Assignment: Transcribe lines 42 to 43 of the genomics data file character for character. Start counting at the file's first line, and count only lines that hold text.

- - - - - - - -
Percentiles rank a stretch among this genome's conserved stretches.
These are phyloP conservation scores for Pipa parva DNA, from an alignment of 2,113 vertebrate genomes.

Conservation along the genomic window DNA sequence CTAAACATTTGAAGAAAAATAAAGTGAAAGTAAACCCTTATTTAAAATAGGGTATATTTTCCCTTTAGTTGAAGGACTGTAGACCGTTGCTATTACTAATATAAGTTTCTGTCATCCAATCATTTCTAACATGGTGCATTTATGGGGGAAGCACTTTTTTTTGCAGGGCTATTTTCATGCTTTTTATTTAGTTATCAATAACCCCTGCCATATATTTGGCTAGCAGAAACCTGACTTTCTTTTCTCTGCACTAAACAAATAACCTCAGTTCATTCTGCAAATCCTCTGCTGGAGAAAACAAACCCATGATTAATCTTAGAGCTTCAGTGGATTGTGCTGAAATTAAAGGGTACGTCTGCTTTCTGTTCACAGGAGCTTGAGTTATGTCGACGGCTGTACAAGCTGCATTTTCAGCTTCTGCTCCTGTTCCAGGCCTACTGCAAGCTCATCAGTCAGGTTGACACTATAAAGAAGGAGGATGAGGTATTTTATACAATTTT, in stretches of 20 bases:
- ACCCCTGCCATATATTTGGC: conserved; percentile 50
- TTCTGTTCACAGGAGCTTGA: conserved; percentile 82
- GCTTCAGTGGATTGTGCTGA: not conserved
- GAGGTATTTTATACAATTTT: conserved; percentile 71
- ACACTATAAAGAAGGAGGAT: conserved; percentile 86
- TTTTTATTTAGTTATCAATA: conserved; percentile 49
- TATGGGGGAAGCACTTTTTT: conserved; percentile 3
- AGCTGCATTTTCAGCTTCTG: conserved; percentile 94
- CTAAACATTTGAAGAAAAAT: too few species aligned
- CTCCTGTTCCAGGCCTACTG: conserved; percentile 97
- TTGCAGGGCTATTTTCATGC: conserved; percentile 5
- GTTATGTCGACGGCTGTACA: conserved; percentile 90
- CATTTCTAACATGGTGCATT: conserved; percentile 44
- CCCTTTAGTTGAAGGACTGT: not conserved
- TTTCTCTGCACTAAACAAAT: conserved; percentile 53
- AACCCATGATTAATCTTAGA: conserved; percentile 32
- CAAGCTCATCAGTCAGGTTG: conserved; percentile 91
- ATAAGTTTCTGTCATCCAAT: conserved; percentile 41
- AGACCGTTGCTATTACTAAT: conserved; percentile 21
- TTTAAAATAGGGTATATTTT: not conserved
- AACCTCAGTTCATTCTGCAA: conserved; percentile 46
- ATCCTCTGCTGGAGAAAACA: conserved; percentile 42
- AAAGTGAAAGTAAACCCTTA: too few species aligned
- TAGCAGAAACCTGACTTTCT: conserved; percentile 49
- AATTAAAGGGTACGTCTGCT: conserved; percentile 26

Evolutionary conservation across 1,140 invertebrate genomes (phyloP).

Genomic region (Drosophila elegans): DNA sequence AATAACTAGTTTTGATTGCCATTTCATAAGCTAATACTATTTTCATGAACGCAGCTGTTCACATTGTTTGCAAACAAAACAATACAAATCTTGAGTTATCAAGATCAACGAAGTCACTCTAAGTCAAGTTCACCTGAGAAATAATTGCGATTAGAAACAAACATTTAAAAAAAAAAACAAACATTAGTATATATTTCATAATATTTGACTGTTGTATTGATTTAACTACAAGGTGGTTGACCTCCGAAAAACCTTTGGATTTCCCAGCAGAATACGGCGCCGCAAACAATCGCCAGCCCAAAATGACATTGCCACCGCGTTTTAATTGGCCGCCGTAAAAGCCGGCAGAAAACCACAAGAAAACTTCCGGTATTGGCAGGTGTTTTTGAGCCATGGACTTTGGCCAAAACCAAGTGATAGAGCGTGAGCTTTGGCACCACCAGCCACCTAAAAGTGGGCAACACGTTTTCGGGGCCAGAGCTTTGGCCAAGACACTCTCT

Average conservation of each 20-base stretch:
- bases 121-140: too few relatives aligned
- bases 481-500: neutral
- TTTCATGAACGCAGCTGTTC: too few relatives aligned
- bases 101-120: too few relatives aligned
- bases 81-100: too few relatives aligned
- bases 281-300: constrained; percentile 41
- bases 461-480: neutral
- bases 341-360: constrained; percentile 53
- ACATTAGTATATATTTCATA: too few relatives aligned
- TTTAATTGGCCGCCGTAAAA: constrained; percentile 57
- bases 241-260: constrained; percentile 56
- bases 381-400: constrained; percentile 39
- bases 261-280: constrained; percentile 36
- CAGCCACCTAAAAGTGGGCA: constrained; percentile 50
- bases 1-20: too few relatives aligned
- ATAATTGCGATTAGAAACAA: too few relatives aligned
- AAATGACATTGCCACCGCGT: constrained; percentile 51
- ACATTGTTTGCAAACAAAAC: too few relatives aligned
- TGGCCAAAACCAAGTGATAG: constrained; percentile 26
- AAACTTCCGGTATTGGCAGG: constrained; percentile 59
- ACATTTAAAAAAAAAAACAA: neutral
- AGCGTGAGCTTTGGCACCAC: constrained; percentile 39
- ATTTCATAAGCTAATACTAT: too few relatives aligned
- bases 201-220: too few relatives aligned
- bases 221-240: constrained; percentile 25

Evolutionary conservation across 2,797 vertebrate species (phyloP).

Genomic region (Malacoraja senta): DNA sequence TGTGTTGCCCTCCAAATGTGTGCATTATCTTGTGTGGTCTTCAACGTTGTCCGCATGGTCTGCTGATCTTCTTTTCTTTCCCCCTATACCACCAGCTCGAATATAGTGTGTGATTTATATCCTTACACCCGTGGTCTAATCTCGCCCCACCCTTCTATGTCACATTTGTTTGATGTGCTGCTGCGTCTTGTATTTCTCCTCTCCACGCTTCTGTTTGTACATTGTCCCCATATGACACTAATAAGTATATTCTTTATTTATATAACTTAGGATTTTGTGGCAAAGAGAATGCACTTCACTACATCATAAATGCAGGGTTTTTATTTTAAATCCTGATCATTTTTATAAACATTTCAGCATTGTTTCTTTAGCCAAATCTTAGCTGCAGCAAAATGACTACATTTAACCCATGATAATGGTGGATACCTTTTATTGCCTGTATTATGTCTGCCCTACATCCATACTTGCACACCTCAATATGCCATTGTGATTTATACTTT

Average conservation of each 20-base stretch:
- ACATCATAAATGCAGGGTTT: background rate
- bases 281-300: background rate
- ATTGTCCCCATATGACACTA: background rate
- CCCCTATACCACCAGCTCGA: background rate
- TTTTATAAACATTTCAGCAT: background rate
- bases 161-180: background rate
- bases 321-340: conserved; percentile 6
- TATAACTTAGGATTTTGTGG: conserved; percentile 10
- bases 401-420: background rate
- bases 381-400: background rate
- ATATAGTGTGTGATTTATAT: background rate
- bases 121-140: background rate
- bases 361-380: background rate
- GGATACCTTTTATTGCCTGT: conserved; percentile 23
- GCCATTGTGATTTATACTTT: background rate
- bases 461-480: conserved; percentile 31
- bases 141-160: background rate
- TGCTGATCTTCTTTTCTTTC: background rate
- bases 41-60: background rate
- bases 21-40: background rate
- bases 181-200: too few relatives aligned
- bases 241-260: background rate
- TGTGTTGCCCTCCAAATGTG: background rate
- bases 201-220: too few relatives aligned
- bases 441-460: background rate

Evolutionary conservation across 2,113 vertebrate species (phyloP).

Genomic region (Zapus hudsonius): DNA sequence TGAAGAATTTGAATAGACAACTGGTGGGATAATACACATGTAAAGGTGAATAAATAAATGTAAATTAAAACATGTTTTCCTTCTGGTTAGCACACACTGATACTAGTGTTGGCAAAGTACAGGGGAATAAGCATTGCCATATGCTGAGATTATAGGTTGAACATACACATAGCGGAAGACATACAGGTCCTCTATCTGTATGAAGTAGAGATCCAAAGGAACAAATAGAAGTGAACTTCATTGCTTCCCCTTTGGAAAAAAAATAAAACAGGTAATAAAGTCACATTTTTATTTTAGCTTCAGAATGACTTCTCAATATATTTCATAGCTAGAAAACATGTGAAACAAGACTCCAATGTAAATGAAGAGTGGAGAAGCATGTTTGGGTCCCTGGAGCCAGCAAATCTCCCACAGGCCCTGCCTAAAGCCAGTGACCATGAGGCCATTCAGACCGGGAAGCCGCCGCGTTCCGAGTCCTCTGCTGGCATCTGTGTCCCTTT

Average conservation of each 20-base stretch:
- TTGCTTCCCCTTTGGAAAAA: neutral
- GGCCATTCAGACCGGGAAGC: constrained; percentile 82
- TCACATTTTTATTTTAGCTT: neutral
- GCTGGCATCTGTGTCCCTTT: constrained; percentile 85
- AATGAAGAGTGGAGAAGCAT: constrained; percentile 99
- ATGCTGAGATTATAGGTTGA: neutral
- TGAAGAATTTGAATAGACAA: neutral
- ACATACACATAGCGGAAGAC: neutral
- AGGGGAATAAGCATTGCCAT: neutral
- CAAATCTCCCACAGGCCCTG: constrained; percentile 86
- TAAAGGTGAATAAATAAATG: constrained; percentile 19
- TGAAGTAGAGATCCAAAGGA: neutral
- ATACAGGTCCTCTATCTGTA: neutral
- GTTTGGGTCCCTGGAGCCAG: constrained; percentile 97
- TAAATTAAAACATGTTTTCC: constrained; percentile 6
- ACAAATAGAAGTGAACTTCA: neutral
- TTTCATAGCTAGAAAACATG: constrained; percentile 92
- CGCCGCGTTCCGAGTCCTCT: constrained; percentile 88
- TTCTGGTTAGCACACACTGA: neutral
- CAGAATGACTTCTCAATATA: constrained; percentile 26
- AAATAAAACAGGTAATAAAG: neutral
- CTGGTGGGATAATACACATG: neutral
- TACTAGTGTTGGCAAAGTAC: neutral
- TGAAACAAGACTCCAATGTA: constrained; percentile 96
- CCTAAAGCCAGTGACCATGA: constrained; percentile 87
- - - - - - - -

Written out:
- bases 241-260: constrained; percentile 56
- bases 381-400: constrained; percentile 39